10 Sausages You Have to Eat in Germany

In my younger, less adventurous eating days, I was waiting for my typical order of General Tso’s Chicken at my favorite Chinese carryout joint. While I was waiting, the restaurant owner started to lecture me. “Why do you only try the same thing over and over again? Why don’t you try something else?”

My answer was simple. I had no idea what 90% of the menu was. Names like Moo Goo Gai Pan, Kou-Bo, Moo shu, Ma Po, and TianFu meant nothing to me without a description; and his menu, like so many other carryout menus, didn’t offer any descriptions. Thus, I stuck with what I knew – General Tso’s Chicken.

The same goes for German sausages. Why do we always order Bratwurst when there are dozens of other choices? Because we have no idea what they are.

The next time you head out to Deutschland, reference this and you’ll be ordering from the sidewalk sausage vendor like a pro!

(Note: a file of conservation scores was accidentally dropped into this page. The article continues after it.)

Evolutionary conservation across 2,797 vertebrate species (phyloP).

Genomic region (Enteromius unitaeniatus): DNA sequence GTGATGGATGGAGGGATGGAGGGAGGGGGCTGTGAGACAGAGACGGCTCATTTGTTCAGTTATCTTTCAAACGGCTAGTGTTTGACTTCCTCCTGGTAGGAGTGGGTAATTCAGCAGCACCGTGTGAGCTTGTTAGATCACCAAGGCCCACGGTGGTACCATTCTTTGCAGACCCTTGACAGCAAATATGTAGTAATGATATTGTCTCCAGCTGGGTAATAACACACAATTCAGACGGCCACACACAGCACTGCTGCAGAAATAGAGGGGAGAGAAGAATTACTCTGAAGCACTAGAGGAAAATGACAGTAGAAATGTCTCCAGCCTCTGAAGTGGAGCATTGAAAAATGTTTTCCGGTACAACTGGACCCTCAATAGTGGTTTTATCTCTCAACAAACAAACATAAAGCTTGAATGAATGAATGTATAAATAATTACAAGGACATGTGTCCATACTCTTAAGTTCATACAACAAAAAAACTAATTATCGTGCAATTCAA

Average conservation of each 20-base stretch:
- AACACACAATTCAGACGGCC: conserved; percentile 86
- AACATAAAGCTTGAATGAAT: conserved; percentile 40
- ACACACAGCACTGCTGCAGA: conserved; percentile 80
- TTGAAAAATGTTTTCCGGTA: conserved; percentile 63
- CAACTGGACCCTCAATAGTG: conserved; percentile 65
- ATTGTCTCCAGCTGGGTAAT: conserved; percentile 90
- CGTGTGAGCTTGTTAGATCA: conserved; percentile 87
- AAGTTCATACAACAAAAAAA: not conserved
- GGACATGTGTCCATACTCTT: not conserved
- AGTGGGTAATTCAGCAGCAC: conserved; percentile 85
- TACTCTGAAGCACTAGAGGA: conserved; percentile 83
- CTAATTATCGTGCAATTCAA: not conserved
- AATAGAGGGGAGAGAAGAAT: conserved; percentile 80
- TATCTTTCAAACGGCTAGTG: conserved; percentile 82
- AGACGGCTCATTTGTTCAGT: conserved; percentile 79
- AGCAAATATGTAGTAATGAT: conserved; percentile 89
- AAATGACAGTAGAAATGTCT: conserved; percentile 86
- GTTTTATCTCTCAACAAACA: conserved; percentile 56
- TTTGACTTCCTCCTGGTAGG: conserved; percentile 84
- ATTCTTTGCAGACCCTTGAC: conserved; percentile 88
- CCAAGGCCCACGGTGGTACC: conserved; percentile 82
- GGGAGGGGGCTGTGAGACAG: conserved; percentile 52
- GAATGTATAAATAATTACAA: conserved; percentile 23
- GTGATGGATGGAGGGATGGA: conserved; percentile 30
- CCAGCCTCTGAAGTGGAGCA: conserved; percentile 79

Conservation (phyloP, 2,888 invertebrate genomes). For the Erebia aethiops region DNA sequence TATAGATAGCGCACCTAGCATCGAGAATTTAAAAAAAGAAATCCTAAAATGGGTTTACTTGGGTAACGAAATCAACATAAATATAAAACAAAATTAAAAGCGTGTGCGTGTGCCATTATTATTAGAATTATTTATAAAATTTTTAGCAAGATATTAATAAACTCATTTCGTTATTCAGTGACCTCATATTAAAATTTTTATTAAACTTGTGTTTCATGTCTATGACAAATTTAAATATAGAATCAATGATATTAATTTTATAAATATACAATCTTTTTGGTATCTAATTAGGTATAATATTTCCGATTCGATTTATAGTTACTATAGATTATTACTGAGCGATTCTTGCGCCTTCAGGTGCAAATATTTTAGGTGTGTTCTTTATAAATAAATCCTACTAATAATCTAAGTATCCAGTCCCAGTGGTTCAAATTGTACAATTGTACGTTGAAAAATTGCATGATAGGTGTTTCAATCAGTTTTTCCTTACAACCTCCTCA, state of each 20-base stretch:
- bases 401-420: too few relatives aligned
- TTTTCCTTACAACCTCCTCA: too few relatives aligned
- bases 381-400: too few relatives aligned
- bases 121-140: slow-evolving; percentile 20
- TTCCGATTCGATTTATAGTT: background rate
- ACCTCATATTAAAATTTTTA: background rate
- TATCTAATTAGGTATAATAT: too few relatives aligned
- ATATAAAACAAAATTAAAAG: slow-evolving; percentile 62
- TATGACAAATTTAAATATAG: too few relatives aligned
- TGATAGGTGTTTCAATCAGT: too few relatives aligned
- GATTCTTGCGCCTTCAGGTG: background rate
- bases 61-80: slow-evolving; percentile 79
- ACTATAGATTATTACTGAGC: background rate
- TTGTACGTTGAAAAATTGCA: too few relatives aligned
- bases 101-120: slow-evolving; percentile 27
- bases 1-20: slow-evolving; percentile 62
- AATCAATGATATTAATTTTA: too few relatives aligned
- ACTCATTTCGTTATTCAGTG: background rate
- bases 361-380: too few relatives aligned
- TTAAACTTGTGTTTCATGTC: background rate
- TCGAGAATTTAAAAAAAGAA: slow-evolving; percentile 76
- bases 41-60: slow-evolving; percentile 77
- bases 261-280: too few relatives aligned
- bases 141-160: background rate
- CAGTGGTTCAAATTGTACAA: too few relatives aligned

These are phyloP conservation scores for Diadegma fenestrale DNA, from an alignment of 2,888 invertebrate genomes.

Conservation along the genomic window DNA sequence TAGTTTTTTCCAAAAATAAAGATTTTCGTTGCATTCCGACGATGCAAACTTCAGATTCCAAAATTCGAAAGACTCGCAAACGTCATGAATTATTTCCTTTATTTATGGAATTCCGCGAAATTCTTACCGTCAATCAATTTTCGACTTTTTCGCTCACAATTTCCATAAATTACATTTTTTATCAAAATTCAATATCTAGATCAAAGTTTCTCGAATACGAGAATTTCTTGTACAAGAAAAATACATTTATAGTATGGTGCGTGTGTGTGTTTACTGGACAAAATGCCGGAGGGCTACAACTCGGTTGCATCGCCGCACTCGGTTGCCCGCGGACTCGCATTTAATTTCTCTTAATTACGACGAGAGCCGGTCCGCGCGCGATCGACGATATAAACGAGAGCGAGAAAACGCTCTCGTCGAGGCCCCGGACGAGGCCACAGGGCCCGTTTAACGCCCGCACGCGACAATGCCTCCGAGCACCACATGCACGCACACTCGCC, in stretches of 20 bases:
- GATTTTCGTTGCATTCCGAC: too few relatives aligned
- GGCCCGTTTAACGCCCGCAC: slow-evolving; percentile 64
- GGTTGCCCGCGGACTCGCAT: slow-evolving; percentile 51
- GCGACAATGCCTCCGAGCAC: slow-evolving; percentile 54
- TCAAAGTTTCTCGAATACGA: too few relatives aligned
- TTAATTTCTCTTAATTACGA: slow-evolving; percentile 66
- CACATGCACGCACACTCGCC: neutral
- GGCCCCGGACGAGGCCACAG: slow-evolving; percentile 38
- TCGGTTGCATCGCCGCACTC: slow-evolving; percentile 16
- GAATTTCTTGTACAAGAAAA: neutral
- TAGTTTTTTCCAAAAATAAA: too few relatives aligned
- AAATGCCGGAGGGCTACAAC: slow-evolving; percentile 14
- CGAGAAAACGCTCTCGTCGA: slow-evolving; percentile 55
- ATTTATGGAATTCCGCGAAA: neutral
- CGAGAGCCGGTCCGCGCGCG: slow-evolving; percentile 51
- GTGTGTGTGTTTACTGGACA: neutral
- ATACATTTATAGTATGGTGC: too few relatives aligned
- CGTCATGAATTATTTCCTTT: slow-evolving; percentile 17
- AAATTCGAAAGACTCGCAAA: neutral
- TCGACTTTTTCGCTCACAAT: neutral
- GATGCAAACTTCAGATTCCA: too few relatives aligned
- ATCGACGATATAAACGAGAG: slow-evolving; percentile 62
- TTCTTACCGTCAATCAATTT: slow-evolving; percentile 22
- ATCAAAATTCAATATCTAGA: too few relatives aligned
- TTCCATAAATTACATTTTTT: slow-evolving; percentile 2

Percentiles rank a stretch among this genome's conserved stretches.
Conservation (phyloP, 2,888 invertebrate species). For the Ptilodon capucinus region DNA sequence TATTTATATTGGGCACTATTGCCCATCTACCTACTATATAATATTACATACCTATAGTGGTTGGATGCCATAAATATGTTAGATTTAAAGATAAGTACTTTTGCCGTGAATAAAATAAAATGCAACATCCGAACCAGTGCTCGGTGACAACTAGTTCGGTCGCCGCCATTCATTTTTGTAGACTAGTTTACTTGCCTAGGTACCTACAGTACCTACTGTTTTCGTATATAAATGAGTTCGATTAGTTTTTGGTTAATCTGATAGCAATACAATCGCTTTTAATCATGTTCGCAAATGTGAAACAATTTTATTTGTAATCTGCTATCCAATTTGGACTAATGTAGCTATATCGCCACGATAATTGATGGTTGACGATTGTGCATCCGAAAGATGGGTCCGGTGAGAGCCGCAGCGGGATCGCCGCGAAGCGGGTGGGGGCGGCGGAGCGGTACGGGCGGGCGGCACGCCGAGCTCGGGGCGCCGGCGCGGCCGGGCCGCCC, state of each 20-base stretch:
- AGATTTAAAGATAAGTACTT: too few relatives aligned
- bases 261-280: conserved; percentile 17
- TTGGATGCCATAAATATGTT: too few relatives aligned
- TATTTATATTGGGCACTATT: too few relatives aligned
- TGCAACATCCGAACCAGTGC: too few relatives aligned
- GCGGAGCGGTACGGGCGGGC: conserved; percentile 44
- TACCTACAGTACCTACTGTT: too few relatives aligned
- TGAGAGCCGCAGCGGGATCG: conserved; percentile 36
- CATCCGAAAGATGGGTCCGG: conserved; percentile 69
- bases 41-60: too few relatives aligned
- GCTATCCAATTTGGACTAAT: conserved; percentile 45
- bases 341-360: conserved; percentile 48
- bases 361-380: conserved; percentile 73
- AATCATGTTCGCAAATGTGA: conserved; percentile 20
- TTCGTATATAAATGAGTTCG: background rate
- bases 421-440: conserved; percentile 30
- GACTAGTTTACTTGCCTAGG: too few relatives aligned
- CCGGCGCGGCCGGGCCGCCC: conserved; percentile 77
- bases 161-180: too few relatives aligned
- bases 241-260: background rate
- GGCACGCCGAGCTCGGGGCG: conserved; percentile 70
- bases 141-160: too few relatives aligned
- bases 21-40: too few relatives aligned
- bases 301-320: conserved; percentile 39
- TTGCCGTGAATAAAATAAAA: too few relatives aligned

Bratwurst

Let’s start with the most famous of all German wieners – the previously mentioned bratwurst. While bratwurst can change from region-to-region, expect finely minced veal, pork, or beef with light spices. They are usually served with mustard and a piece of bread or hard roll. But you already knew that, right?

Dennis Breithaupt
Dennis Breithaupt

Currywurst

It sounds so scary and exotic, but it isn’t. Currywurst is essentially the same as bratwurst, except it’s sliced, lathered in a curry-ketchup, and served with French fries. Many restaurants will list currywurst as an appetizer, but I often order it for my main course.

stu_spivack
stu_spivack

Nürnberger

Here’s a form of German tubed meat that is rapidly making its way to our shores and popping up on German menus everywhere. Traditionally, Nürnberger is a breakfast sausage, but traditions are changing. These thinner versions of the bratwurst are spiced with marjoram and served alongside sauerkraut and potatoes.

Krista
Krista